First Woman Structural Engineer in the U.S
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Recognizing the Legacy of Ruth Gordon SchnappHave you heard of, icon of the structural engineering world, Ruth Gordon Schnapp?! Less known today than she deserves for her brilliant professional career, the amazing American woman, Ruth Gordon Schnapp marked, without a doubt, an imperishable milestone in the history of structural engineering in the United States. A recent investigation carried out by the president of our company, Raissa López, brought to light her remarkable performance in this industry during the second half of the 20th century. Her legacy must be spread among the new generations of engineers and architects, in order to continue her deserved recognition in an industry she helped build. After all, she was the first woman structural engineer in the U.S.! Let’s dive a little deeper and learn more about this historic icon.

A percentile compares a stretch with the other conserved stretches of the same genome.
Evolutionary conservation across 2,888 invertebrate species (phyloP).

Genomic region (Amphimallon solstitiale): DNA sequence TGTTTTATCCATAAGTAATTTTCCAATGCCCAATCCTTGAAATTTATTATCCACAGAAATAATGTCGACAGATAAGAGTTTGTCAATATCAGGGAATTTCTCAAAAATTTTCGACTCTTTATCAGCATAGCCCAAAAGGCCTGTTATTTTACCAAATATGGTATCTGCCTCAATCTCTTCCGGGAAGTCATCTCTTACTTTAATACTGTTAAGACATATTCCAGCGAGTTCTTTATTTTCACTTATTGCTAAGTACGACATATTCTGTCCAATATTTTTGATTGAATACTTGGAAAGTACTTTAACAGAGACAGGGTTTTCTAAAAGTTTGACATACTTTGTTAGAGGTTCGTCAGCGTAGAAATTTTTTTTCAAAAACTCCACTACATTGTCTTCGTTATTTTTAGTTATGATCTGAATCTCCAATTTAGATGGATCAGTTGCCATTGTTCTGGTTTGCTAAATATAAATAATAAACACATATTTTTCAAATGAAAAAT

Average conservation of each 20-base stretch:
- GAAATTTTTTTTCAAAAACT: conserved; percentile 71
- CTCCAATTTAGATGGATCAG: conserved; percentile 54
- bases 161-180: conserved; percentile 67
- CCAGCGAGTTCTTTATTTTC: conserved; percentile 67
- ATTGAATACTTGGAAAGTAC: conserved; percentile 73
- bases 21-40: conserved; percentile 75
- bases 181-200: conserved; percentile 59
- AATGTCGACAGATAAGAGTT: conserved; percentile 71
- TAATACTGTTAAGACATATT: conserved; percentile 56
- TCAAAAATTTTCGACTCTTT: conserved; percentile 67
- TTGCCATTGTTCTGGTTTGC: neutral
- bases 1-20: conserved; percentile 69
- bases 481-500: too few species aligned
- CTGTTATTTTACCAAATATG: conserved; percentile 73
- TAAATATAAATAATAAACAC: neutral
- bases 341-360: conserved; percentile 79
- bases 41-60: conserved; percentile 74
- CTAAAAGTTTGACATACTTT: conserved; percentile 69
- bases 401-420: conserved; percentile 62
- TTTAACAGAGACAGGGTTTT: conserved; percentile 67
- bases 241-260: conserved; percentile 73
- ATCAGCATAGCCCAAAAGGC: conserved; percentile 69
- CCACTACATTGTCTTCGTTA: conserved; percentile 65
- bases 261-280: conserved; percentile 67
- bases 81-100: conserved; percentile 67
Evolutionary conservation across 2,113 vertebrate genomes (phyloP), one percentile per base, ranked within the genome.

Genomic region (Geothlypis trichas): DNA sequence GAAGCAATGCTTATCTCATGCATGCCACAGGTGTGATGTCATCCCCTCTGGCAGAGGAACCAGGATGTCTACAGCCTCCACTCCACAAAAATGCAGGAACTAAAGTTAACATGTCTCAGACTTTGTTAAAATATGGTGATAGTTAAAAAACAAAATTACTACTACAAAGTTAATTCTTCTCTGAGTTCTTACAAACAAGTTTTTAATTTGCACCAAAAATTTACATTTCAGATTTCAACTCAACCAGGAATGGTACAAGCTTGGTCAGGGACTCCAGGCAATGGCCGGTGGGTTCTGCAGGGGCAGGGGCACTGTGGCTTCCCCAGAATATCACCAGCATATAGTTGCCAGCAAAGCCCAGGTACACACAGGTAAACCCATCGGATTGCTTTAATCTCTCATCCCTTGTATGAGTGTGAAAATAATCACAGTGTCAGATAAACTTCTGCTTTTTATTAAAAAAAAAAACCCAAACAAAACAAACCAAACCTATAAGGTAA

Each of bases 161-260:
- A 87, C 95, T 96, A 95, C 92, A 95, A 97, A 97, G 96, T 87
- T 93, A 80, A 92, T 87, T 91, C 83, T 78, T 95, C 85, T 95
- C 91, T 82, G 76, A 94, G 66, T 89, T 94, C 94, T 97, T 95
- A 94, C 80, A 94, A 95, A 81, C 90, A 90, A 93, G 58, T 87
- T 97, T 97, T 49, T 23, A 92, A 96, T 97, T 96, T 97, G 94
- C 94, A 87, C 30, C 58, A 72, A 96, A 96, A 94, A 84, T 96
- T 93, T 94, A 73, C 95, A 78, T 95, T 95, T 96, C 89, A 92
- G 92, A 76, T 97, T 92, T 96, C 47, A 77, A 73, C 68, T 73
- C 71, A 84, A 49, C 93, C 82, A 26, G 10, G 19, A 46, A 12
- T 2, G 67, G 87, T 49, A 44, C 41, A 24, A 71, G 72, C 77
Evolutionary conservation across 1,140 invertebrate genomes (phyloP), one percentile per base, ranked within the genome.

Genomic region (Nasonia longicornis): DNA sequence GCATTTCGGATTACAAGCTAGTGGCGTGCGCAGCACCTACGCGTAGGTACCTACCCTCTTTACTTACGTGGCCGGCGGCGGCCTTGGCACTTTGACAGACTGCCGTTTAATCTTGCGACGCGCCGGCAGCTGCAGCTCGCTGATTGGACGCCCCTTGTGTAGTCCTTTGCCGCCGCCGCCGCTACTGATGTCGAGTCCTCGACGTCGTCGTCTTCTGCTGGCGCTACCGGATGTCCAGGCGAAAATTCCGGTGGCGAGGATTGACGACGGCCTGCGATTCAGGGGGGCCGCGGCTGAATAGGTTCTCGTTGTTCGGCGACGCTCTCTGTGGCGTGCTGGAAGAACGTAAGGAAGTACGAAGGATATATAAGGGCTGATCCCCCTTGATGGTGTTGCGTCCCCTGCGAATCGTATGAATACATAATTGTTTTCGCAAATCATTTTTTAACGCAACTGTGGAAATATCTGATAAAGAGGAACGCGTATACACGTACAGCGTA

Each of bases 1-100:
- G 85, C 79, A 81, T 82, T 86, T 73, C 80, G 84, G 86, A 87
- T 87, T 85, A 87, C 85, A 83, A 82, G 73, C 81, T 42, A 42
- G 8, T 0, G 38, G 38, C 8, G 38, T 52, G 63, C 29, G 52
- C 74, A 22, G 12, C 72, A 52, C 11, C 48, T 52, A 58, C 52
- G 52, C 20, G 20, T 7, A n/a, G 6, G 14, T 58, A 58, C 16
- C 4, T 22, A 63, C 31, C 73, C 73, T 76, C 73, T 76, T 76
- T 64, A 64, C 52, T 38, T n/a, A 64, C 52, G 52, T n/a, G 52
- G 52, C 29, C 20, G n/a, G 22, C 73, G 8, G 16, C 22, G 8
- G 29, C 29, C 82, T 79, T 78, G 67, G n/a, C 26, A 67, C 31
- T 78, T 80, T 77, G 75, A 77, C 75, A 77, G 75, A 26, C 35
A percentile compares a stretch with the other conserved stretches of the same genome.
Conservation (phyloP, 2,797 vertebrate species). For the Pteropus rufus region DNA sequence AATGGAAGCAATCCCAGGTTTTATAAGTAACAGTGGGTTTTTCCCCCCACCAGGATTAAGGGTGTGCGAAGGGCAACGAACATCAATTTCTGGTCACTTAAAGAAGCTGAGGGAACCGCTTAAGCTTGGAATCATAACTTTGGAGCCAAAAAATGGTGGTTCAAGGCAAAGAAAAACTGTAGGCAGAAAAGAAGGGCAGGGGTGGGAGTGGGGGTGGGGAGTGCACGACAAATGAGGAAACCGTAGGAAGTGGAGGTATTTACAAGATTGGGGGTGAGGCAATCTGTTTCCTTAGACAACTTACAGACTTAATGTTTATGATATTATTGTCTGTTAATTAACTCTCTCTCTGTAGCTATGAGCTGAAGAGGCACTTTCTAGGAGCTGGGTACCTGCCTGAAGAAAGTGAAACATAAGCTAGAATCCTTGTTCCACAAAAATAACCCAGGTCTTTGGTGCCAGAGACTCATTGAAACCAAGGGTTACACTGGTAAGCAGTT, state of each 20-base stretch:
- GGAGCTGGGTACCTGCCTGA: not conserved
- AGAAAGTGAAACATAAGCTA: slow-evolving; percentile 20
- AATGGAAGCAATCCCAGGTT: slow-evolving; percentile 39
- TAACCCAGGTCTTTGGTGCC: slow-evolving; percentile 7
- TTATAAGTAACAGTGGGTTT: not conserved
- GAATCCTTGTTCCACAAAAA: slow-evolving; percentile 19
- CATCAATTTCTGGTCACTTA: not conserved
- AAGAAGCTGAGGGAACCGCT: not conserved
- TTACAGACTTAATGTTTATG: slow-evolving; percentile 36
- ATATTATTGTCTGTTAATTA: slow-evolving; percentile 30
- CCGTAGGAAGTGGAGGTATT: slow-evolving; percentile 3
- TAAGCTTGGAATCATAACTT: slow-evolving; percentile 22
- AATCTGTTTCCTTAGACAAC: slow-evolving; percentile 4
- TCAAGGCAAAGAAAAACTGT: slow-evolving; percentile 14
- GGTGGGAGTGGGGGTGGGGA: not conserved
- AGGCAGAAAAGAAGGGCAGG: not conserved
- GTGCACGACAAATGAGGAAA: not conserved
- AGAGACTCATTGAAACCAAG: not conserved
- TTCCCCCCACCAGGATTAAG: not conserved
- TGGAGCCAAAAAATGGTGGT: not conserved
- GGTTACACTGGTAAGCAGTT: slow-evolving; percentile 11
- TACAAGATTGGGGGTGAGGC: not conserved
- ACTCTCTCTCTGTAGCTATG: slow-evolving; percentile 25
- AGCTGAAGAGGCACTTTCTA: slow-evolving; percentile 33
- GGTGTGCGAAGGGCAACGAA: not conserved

Persevering in the Face of RejectionDaughter of Lithuanian migrants, Ruth Gordon Schnapp faced prejudice, underestimation and rejection in many areas of the business sector dedicated to construction. Unfortunately, many did not accept a woman engineer among their workers. Nor did they offer them the chance or respect they deserved. But that wasn’t deterring Schnapp from pursuing her dreams. With great will and perseverance, Ms. Shnapp broke down all the discriminatory barriers that tried to stand in her way! She has now become an essential name in the history of structural engineering in the United States; and is credited as the first woman structural engineer in the U.S.**Finger snaps!**
Passion for MathematicsBorn on September 19, 1926, in Washington State, Ruth Gordon Schnapp showed from a young age an outstanding capacity for learning, and a special interest in mathematics. In the first grade, she excelled at mastering more knowledge than the rest of her classmates; simultaneously showing impeccable writing and diction in reading. Schanpp would say she, “saved her math homework for dessert because it was the most fun.” Her strong preference for numbers, counting, and calculation led the young woman to enroll in Structural Engineering at Stanford University. She would later explain in life how she chose that specific career after learning it was closely linked to mathematics. And what a match made in engineering-heaven it was! Image By Milenio.com